At first, Lesage said he would take day hikes in lo­cal state parks. Then, he de­cided to hike the en­tire Ap­palachian Trail in 2016. At that point, Lesage said the most he had ever hiked straight was five or six miles in a sin­gle day. He had also never taken an overnight trip.

But the Ap­palachian Trail left him re­newed. He said he has since been calmer and at peace again. He now has a pur­pose. And most im­por­tantly, he has been able to talk to peo­ple, open­ing up hon­estly about his ex­pe­ri­ences.

Lesage is not the only vet­eran to turn to na­ture to seek com­fort and un­der­stand­ing. The num­bers of veter­ans em­bark­ing on cross-coun­try treks have grown in re­cent years, ac­cord­ing to a New York Times ar­ti­cle writ­ten about the sub­ject in 2017. For Deb­o­rah Mc­Grath, Con­necti­cut chap­ter di­rec­tor of Honor and Re­mem­ber, a na­tional vet­eran sup­port agency, the num­ber of veter­ans turn­ing to na­ture to help cope with trau­mas en­dured over­seas is in­creas­ing.

“This is what they are do­ing to help them­selves,” she said while at Sun­day’s fundraiser. “And when we met Steve, we re­al­ized even more just how im­por­tant it can be to get veter­ans out and about.”

In an ef­fort to help Lesage with his hike, Mc­Grath said her or­ga­ni­za­tion has do­nated thou­sands of dol­lars to him. Some of that money was in­vested in a high-tech GPS tracker that will track, over the in­ter­net, where Lesage is in real time. Fam­ily and friends and those in­ter­ested in the hike can know at any time where he is and if he is OK.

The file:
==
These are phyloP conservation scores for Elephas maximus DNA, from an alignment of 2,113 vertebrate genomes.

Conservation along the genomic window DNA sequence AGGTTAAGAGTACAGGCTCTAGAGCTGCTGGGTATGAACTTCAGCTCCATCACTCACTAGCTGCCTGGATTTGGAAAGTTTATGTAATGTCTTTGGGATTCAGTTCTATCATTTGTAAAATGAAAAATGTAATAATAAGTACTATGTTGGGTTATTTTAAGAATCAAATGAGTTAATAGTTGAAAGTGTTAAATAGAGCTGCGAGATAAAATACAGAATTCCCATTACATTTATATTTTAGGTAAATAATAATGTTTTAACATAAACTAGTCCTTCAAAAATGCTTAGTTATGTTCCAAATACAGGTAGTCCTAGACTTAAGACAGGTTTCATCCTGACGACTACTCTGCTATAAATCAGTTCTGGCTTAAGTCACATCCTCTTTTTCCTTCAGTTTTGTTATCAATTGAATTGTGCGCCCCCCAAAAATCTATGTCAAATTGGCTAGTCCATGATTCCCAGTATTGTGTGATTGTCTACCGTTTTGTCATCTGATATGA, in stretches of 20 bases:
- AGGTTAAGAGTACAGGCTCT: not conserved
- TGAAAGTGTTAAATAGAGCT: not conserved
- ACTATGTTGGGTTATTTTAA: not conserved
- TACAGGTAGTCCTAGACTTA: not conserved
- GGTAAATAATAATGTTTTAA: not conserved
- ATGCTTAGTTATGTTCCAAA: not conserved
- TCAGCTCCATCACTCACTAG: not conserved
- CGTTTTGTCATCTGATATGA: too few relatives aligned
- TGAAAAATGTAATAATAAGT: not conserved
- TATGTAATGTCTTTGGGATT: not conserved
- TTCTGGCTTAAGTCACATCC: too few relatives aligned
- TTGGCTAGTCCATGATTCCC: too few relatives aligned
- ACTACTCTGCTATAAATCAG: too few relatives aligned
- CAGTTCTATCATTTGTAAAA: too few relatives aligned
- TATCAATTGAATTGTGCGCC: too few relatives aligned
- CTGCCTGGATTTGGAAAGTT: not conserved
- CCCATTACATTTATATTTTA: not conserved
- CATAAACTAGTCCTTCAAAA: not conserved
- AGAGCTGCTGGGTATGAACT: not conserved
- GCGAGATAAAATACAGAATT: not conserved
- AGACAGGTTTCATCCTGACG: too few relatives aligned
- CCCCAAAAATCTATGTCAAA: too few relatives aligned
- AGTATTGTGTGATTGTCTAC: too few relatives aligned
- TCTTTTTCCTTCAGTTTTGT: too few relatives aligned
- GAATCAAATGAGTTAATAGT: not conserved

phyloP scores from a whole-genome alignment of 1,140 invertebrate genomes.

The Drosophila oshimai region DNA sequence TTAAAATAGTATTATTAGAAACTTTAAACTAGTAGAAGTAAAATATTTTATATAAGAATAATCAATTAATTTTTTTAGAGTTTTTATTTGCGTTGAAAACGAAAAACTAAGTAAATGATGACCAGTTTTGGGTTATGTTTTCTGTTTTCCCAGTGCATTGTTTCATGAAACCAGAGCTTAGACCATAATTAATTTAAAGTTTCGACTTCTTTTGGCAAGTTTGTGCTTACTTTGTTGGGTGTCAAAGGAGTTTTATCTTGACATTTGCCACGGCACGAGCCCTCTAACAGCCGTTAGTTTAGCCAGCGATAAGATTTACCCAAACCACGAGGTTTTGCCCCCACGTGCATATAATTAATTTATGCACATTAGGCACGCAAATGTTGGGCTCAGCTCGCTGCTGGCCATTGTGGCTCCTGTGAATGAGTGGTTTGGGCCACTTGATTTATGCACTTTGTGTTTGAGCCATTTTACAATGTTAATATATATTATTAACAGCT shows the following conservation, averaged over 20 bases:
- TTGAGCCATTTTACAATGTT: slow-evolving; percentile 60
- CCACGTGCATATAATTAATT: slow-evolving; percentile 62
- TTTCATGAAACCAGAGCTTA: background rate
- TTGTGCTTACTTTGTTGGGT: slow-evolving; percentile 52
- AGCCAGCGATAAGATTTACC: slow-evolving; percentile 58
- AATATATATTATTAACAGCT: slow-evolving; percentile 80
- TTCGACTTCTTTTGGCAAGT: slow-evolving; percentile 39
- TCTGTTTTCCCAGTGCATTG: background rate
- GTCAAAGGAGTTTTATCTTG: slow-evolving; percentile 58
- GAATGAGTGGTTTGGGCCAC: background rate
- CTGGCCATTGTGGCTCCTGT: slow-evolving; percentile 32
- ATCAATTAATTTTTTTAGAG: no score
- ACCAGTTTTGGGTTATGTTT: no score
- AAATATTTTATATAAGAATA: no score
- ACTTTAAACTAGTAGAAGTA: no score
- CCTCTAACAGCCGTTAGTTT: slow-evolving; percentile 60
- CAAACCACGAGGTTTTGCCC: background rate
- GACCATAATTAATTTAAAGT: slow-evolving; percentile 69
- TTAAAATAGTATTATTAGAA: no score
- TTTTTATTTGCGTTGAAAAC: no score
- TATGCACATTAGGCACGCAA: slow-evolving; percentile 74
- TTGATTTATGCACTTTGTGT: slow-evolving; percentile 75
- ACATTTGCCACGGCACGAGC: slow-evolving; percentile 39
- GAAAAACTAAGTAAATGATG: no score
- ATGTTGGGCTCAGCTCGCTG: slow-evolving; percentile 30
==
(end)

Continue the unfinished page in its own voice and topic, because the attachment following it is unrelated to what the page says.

“We just want veter­ans to know about the dif­fer­ent sup­port sys­tems that are avail­able to them, and Steve is go­ing to help make that hap­pen through this hike,” Mc­Grath said.

There are still many chal­lenges ahead of Lesage, how­ever. One of them is the time of year he is start­ing his hike. Go­ing against the ad­vice of the Amer­i­can Dis­cov­ery Trail So­ci­ety, ac­cord­ing to Lesage, he will be hik­ing in March and April, months where many of the moun­tain passes he in­tends to tra­verse will still be cov­ered in feet of snow.

Lesage will also be hik­ing to un­prece­dented el­e­va­tion lev­els. The high­est el­e­va­tion he has reached thus far in his life was 6,288 feet while hik­ing Mount Wash­ing­ton as a child. The hike over the ADT will of­ten take him twice that high. Map­ping his way from Cal­i­for­nia to Delaware will also be an­other dif­fi­culty, he said, as most of the guides and maps made for that ADT only go from east to west. Mak­ing the trek eas­ier, Lesage has or­ga­nized mail drops at sev­eral points across the ADT to stock up on sup­plies. He will also be hik­ing with a light­weight pack that, when filled with food and wa­ter, will weigh just 35 pounds.

If all goes well, how­ever, and if he man­ages to hike, on av­er­age, 15 to 20 miles per day, Lesage ex­pects to fin­ish the hike within 18 months.

And if he does that, Lesage says he’ll be the first per­son in recorded his­tory to have hiked west to east on the ADT. Oth­ers, ac­cord­ing to the Amer­i­can Dis­cov­ery Trail So­ci­ety, have com­pleted the trail in its en­tirety, but only while hik­ing from Delaware to Cal­i­for­nia.

But more than that, Lesage said what amazes him most will be the thou­sands of veter­ans he hopes to touch by do­ing this hike.

“This isn’t about me. I don’t want fame and for­tune. I want peo­ple to know that they can get help and where they can get help. I want peo­ple to also find the pas­sion in their lives that sets them into mo­tion. For me, that is hik­ing, and I’m us­ing that pas­sion to help oth­ers now.”

SARAH GOR­DON/THE DAY

Ma­rine vet­eran Steven Lesage talks with friends on Sun­day dur­ing a fundraiser at No­ble Jay Brew­ing in Niantic. Lesage will soon be em­bark­ing on an 18-month cross coun­try hike to raise aware­ness about vet­eran sui­cide pre­ven­tion and PTSD.